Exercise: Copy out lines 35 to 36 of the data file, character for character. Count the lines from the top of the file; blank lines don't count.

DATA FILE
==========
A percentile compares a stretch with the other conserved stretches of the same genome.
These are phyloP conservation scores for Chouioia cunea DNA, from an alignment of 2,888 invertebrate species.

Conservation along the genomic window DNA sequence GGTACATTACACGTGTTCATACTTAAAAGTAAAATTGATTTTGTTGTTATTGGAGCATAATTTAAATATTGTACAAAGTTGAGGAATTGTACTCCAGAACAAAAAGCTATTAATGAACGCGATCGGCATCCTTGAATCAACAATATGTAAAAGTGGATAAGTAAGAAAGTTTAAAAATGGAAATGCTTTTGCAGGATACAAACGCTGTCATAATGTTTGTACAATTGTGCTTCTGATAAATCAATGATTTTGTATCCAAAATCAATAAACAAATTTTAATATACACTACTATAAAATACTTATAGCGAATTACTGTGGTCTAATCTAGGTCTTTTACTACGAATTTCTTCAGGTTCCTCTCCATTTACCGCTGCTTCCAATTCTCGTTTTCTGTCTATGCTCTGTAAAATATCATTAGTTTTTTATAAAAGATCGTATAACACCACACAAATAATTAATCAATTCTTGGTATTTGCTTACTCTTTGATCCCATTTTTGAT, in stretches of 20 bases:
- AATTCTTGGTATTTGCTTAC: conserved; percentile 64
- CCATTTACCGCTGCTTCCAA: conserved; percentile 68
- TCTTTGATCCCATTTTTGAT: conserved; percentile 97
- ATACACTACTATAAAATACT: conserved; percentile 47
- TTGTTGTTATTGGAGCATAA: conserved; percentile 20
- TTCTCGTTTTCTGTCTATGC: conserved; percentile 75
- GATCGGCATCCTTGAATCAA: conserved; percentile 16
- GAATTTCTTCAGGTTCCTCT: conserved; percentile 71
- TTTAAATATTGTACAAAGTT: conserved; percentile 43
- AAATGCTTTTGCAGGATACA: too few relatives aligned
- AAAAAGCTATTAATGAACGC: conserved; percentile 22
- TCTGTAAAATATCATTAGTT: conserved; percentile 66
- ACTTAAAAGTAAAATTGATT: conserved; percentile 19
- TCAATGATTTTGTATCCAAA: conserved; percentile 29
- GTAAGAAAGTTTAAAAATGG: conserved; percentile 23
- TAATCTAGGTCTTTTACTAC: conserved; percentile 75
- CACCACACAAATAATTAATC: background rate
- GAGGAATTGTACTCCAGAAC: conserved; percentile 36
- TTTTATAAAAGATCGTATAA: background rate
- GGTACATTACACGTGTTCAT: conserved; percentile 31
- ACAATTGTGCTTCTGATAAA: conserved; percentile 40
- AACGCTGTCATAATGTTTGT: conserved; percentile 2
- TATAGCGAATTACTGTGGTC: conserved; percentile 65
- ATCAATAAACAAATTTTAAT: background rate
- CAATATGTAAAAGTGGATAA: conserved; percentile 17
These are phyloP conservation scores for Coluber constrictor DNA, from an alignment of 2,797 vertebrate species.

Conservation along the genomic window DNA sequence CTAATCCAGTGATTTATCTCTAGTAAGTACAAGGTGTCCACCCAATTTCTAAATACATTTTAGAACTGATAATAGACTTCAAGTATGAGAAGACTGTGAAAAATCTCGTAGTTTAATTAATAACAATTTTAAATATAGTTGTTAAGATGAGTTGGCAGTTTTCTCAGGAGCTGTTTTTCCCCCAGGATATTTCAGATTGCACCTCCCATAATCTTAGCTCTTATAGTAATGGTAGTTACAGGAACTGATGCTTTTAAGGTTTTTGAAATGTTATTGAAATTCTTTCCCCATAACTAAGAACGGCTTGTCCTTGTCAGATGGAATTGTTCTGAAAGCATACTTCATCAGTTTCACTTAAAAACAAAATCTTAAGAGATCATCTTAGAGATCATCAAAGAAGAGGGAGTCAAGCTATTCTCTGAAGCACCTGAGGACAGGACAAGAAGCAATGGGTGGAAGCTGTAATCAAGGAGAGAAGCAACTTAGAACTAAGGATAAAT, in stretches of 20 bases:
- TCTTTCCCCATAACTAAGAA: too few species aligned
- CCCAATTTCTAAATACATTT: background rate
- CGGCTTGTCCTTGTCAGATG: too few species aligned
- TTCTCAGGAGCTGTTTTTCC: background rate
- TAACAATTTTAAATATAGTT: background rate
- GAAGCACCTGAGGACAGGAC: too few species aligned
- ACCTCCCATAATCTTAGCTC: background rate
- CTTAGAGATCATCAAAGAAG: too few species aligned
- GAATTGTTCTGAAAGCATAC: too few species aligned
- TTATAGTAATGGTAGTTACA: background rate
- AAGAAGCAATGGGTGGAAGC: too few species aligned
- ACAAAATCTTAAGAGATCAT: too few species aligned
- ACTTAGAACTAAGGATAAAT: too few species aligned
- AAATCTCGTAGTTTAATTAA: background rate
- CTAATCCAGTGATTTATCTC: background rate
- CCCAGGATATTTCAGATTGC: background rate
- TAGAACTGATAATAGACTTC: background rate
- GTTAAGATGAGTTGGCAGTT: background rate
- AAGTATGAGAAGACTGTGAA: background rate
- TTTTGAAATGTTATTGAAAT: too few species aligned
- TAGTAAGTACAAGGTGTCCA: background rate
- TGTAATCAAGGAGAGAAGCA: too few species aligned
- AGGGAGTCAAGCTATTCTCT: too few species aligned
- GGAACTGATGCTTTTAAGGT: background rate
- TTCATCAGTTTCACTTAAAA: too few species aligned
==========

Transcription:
- TAACAATTTTAAATATAGTT: background rate
- GAAGCACCTGAGGACAGGAC: too few species aligned